Jonathan says that when he’s stressed at work – like when his boss is micro-managing him, or his sales quota for the month seems too far from reach, he gets anxious. When his daughter starts talking to him about heartbreak, or the things all 18-year-old girls go through, he says, he gets anxious. Anything that propels him to feel stress, anxiety or frustration lead him to desire what he has grown to enjoy most, which is gambling.
“My trigger, if it had a face, would be anything that causes me severe stress,” he admits. “I know now to catch that stress before it gets really big. I try to think bigger, outside of that initial reaction, and if I can catch it there, I prevent myself from fantasizing and craving the casino.”
2. Plan for your triggers. Impulsive behavior treatment includes coming up with solutions to your weaknesses, and being prepared physically and mentally to deal with your triggers.
For Kyle, a 40-year-old musician and diagnosed pyromaniac, his trigger, he says, are candles.
“Just walking by candles does something to me, so I don’t keep them at home,” he says. For emergencies, while other people keep a small stock of candles in case of an electric blackout, he chooses to keep several battery-operated flashlights. Close friends who know of his disorder are sensitive to this, and don’t put candles on birthday cakes, for example.
“I could be having the best day,” he says, “but if I see a candle, I’ll turn. They can’t always be avoided though – I know that.” It’s in those situations, Kyle says, that he employs tactics he’s learned in therapy – to see past the candle and understand that it’s not the candle triggering him, but the memories surrounding it. He then seeks a different, healthier and more positive perspective.
“It takes a ton of work, and it’s definitely easier to run,” he says. “But the power you get from being able to stare down that fear in the face… it’s a good high, every time.”
Alyson, a young woman who has been living with and managing kleptomania, has discovered that running is a helpful practice.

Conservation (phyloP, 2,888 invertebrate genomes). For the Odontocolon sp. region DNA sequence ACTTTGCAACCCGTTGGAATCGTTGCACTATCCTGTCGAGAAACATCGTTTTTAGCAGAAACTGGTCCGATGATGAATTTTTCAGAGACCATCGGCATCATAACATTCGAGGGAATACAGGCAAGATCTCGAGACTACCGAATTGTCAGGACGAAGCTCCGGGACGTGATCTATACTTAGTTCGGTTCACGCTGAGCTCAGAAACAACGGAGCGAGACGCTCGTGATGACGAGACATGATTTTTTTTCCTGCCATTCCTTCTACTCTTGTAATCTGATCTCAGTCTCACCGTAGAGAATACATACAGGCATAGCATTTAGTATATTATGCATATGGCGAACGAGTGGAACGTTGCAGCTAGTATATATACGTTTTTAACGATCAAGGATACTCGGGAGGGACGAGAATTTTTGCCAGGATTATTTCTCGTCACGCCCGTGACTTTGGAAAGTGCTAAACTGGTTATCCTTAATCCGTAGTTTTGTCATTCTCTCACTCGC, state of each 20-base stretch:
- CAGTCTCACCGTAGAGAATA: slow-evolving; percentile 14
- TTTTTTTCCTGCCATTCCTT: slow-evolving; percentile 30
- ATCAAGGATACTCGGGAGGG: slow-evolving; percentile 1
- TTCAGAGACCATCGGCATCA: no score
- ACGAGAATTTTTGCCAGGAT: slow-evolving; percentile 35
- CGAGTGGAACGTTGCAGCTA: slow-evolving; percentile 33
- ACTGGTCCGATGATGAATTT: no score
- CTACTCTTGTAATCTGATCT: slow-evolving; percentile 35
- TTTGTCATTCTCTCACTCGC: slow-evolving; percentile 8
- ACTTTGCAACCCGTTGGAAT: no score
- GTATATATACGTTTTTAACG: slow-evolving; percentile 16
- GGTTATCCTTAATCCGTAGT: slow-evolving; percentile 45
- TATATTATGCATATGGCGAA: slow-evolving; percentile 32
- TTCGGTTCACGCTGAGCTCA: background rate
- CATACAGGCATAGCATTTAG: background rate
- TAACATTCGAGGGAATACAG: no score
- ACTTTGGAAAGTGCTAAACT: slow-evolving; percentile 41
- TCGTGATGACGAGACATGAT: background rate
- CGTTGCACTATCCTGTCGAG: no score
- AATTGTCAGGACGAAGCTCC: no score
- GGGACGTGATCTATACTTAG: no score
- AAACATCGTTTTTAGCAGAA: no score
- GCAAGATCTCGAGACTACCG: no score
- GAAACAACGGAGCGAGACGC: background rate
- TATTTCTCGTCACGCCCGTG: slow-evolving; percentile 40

“When I start to feel that angst-y, kind of panicked feeling, I run – literally,” she shares. “I put on my running shoes and I just run. That rush of endorphins is amazing. I don’t know how, but when I run, I just feel so relaxed and driven at the same time, like I can overcome or do anything.”
3. Practice meditation. Meditation is one of the most effective ways to keep track of one’s internal dialogue.
Simply put, meditation is the practice of concentration and self-regulation. Mindfulness is a type of meditation, which is the act of focusing on one’s senses and being fully present in the moment. Mindfulness meditation, as it’s often referred to, helps reduce impulsive behavior because if you’re focused on what’s happening in the here and now, you’re a lot less likely to run off and do something else.
Meditation also increases your awareness of your thoughts and feelings – the good and the bad. It helps you recognize what might be an unproductive state of mind, so you can pause before you act.
Meditation doesn’t have to be a formal exercise completed in a yoga studio; it can be done anytime, anywhere (just don’t do it while driving!) You can be mindful when you’re out walking, breathing in fresh air and appreciating nature. You can be mindful when exercising (walking, swimming, doing yoga). You can meditate by closing your eyes and focusing on each part of your body from toes up. There are many ways to meditate, and not one is better than the other – you simply have to find what’s best and right for you.
4. Change the channel. Through the act of meditation, and employing techniques you may learn in therapy, you can change the image you have in your mind. When a trigger causes you to spiral backward in your mind, take control of a virtual remote control and change the picture you’ve drawn for yourself.
Children play games like Simon Says, Hide and Seek, Duck Duck Goose and Red Light Green Light as a way to learn self-control and impulse-control. You can play your own impulse control games. When you’re triggered, play a game with yourself as if you were a child. To now, you have simply acted on your desires, acting and reacting impulsively – but now, in recovery, you’re training yourself to see things through, considering the ramifications of your actions and learning to think about the broader picture before acting or reacting.
5. Be patient with yourself. This is the most important tool you could employ. It takes time to overcome impulse control issues; it won’t happen overnight. Consistency is key, and as they say, slow and steady wins the race.
“It’s easy to get down on yourself, or worse, go back to how things were before,” says Alyson. “It’s tempting to go back to what you know and what feels better, but it’s important to remember that what ‘feels better’ actually feels a hell of a lot worse.
“I’ve found I’m not always successful, but I celebrate when I am, and I don’t hurt myself when I’m not,” she continues. “I accept that this is something I have to live with and it won’t be without conflict or difficulty. Being patient with myself is a form of self-love and it really does help me get through the day.”
If you or someone you know is living with an impulse control disorder and needs guidance, visit us atwww.hopetherapyandwellness.com.